China likely to increase Panatag Shoal presence - expert

Alexis Romero (The Philippine Star) - April 11, 2013 - 5:52pm

MANILA, Philippines - Chinese vessels are not likely to leave the Panatag (Scarborough) Shoal and may even increase their patrolling activities in the area, a security expert said on Thursday.

Russell Smith, Asia Pacific director of critical information provider IHS, said China would maintain its presence in the area not for economic gain but to assert its sovereignty.

“I can see the Chinese increasing their patrol activity. I know last week, the Chinese marine surveillance vessels were operating,” Smith told reporters in Fort Bonifacio, Taguig.

“I don’t think it is the riches (as) some portray it to be. It is a sovereignty issue,” he added.

Smith is the Asia Pacific specialist for IHS, publisher of Jane’s Defence Weekly, which provides news and analysis on security developments worldwide.

He made the statement a year after Chinese vessels started intruding into the Panatag Shoal, located 124 nautical miles from the nearest base point in Zambales.

China started to occupy the area on April 10, 2012, when its surveillance vessels barred the Philippine Navy from arresting Chinese fishermen who had poached endangered marine species from the shoal.

China made the aggressive action even if the shoal is located within the Philippines’ 200-nautical miles exclusive economic zone.

Chinese ships have managed to maintain its presence in the shoal, scaring off Filipino fishermen who rely on the area’s natural resources for their livelihood.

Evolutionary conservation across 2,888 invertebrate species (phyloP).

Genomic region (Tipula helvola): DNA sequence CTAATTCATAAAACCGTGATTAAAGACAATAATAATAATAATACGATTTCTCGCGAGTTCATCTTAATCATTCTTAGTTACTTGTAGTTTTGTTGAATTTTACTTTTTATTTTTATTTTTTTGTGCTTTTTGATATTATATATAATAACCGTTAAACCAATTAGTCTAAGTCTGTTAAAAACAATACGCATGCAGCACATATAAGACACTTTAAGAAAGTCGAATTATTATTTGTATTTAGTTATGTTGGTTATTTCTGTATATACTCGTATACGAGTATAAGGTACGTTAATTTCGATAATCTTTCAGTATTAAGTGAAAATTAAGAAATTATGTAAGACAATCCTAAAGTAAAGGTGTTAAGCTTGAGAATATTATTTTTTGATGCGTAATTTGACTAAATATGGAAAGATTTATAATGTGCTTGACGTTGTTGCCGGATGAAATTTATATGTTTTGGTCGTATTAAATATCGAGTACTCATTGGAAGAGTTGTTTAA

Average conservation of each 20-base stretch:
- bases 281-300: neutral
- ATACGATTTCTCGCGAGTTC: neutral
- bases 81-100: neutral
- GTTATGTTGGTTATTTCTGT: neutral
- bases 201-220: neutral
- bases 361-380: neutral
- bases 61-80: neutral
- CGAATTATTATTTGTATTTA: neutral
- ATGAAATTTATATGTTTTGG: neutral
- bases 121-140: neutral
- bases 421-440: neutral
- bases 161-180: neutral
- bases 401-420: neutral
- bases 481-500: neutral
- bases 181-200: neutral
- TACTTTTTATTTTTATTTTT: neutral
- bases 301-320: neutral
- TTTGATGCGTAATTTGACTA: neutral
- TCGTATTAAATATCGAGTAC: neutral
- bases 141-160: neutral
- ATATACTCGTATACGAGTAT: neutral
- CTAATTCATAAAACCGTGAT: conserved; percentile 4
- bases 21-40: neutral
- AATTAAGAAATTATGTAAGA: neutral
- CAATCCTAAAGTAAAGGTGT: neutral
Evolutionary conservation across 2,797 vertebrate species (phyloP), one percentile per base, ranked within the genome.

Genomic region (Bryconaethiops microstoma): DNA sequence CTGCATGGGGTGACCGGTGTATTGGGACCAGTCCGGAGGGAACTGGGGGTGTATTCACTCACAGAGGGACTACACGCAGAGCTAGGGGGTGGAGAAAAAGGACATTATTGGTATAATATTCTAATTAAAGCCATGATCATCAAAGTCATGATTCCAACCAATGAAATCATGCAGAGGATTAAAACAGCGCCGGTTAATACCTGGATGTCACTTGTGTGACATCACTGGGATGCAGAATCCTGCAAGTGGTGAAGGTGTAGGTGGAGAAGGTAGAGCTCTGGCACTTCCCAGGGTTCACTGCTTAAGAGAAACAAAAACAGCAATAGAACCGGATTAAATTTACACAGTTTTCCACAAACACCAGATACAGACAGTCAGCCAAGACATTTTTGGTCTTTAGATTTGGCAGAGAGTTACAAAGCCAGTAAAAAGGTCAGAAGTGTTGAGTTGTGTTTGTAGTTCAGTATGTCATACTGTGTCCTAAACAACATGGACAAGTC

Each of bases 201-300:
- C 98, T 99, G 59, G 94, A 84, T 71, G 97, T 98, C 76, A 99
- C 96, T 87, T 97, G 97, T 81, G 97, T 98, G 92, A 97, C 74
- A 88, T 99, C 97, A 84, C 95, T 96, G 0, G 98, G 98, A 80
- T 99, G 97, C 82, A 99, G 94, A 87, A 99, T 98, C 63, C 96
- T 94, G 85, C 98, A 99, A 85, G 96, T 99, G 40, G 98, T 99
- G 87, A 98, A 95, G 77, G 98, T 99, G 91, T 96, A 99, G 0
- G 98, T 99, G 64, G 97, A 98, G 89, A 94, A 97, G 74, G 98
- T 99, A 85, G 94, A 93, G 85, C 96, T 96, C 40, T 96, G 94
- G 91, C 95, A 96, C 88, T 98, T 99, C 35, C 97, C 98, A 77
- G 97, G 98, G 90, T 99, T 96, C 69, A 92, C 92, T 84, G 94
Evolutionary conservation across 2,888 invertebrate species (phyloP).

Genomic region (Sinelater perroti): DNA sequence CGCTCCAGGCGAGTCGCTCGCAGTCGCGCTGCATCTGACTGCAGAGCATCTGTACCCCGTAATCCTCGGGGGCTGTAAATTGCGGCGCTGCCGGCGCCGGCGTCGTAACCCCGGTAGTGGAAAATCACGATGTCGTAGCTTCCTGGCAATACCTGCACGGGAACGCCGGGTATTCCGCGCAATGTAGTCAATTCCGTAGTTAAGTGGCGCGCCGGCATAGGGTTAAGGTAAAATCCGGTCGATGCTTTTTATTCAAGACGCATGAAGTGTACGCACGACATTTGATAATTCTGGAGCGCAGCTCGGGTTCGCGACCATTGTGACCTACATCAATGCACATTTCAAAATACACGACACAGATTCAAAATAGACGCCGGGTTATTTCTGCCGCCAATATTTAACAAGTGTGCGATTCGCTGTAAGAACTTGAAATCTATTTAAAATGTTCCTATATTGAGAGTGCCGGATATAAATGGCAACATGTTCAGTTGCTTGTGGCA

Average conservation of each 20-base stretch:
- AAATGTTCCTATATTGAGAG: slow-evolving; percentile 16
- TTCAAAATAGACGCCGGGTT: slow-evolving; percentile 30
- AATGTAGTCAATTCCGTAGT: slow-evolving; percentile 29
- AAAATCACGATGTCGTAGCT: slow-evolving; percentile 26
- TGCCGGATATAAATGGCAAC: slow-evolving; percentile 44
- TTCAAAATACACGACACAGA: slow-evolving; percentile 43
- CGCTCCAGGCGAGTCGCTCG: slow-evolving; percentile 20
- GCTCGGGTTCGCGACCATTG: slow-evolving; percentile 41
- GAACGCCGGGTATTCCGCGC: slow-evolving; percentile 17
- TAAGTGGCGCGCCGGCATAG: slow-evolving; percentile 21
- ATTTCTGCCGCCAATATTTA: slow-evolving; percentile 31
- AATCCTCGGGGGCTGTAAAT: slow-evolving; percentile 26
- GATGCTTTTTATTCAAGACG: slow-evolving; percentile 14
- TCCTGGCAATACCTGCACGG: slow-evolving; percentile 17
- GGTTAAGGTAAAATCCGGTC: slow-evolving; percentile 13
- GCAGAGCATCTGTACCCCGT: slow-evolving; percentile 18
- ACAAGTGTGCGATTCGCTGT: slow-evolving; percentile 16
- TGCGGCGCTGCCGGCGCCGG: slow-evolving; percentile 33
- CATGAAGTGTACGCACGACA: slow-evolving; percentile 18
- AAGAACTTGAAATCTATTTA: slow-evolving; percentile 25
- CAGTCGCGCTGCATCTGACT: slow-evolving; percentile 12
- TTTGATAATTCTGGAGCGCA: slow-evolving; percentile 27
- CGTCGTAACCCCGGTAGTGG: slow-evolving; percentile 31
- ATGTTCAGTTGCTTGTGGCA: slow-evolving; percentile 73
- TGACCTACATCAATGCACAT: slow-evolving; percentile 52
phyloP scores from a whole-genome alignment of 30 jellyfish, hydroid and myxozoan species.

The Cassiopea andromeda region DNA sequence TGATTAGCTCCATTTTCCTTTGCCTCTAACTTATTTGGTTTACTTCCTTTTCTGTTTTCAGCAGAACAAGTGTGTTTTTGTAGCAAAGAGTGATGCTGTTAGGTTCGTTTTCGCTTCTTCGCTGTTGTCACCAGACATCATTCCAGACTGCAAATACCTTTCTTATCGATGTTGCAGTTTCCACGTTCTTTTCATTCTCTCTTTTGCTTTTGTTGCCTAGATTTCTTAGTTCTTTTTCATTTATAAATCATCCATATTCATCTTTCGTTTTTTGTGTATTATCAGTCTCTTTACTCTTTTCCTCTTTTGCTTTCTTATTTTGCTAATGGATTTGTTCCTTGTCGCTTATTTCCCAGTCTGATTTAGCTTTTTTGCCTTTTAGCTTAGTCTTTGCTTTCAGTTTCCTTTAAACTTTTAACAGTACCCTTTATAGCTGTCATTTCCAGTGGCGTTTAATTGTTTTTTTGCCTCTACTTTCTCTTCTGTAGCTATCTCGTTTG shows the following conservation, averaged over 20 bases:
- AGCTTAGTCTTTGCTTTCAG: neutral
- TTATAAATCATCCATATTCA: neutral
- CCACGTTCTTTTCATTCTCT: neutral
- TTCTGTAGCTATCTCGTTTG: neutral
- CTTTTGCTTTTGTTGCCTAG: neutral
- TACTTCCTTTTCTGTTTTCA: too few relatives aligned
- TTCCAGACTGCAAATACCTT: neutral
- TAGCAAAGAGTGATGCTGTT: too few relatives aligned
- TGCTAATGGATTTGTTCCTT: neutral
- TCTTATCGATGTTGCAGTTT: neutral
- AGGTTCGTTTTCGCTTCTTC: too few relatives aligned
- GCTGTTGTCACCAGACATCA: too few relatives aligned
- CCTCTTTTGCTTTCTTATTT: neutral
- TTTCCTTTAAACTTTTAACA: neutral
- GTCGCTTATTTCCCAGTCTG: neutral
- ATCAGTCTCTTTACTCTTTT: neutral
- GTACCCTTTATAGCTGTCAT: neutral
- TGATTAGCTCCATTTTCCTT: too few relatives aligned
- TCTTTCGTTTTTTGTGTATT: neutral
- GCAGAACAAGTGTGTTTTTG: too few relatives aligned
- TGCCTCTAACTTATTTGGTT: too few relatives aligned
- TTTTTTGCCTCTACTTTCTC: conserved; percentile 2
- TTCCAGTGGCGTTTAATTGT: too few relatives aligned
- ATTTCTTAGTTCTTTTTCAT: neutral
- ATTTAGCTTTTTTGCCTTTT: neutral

“Patrol activity (by Chinese vessels) will be increasing in that region and through the West Philippine Sea in the months ahead and the reason is it built infrastructure in the island in the Paracel group,” Smith said.

He said China put up the infrastructure and logistics in its occupied island to support more patrol activities.

China has announced that Xisha (Paracel), Zhongsha (Macclesfield bank), and Nansha (Spratlys) islands have been elevated to “prefecture status” under Sansha city from their previous county-level status.

Chinese officials said the establishment of Sansha, which means “city of three sands,” would enhance China’s administrative management on the three islands.

The Philippines has protested the creation of the city, saying this would infringe into its sovereign rights over the waters and continental shelf in the West Philippine Sea.

Smith said the Scarborough issue is not about oil and gas but sovereignty over the area.

“I was talking to our energy analyst before I came to this trip and they were telling me there’s no oil and gas in Scarborough Shoal. According to our analyst, it’s not fighting over oil and gas. It is a sovereignty issue,” Smith said.

“It is not economically viable to extract, too deep, we don’t think there is anything significant out there anymore,” he added.

Smith said the Philippines can continue raising the issue before the United Nations.

“There is a lot of common understanding about the situation in this particular region. I would like to see ASEAN to come together as a group and be able talk to China,” he added. - with Bjorn Beltran and Catalina Madarang

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